Even before Trump was barely a glimmer in the eyes of the electorate, we’ve been selectivity outraged for years. A gorilla is killed in a zoo, outrage. A woman is offended by some man spreading, mysygonist--outrage. Some has been justifiable while others seem trivial. Even Christians have been called out for what they stand for and who they stand by.
The newest outrage stems from the Trump’s temporary ban on travel. We hear news headlines about “Muslim bans” which, if that were true, would be more than 7 countries. We hear stories about students and professors being held in airports until their paperwork is cleared. Cities across the country, my Columbus included, have been fighting back with new legislation to make them Sanctuary Cities. We are a nation of immigrants, they argue. Look at all the contributions from immigrants, they say too. All good points, and I’m not really here to affirm or debunk those stories.
But how are Christians to respond to these trying times? Should we be protesting Trump’s executive orders? Are our words enough? Surely a God grand enough to move mountains can change the hearts and minds of the unbelievers from one Facebook post too, right? One blog to unite them, one blog to lead.
But if I’m to speak up for the plight of immigrants as a Christian, and if I’m being called into action by those looking for the right Christian response, I have to ask, do you only want us around for your selective outrage?
You see, no one wants Christians around when we’re talking about abortion. We’re bigots and men, and how dare we try and tell a woman what to do. You want us to stay silent on Planned Parenthood because you say we don't care about newborn babies born into poverty. True, many of us (who call themselves Christian) wave gruesome picket signs with sometimes questionable graphics of aborted fetuses, and point to these displays as gross indignations. I agree. But if I am to stand with immigrants and refugees, why can’t I stand for the lives of the unborn? Surely all lives matter, right? Black ones, refugee ones, Muslim ones and American ones.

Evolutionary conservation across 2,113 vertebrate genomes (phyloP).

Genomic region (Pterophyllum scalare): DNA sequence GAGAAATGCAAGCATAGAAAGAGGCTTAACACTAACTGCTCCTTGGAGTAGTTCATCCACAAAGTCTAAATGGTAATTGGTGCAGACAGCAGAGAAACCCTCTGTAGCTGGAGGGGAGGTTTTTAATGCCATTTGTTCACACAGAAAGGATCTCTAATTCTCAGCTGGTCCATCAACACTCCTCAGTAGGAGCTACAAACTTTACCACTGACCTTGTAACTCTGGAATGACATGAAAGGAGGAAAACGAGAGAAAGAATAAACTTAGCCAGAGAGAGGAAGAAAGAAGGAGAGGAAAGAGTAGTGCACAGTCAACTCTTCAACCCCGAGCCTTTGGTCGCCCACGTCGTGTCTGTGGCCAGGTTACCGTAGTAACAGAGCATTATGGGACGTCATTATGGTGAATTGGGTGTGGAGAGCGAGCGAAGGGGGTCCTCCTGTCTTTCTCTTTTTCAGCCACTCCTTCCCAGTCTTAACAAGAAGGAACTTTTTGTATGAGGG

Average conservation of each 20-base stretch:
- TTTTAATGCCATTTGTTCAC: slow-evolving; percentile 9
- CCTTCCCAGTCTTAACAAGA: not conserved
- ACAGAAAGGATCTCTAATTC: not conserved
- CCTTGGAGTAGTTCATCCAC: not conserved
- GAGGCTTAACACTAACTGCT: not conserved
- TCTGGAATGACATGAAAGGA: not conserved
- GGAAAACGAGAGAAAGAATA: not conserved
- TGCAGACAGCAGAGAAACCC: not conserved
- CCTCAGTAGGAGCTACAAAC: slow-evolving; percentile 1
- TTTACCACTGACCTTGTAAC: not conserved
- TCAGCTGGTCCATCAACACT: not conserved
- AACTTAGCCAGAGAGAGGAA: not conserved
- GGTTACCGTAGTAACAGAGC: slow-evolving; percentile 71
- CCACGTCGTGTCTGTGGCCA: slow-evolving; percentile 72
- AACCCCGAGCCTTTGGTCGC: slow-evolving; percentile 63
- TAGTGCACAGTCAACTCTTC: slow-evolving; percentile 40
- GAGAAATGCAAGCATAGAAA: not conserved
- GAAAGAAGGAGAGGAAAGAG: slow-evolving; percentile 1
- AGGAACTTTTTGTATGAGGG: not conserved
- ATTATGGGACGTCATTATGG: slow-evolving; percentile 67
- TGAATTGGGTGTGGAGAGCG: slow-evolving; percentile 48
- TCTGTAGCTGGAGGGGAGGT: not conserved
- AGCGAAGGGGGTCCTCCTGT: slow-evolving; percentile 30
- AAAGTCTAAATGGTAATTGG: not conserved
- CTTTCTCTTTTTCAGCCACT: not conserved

You want Christians to respond to the plight of those living in our country illegally (because we have laws, so I’m using the term illegal because that’s technically what they are), but you want us nowhere near schools. True, some will bring up old articles of teachers who went way past the point of showing the love of Christianity, but does one bad person spoil the rest? It seems that way in reference to Trump, right? Everyone who voted for him is a white supremacist, misogynist. You want no prayer and no indoctrination (so you call it) but suddenly I’m supposed to fight for someone’s right to enter my country. I have 28 second graders with all sorts of backgrounds. Maybe they are all Christian and maybe they aren't, but if I’m to teach them manners, getting along strategies, and anti-bullying techniques, where do you think those behaviors come from? Where can one learn about integrity, character, morals and loving your neighbor? Surely not in a vacuum. How am I to talk about the the Civil Rights Movement without really understanding the motivations of Martin Luther King Jr.? Imagine the dialogue I would have had with my 5th graders years ago debating MLK’s vision with that of Malcolm X.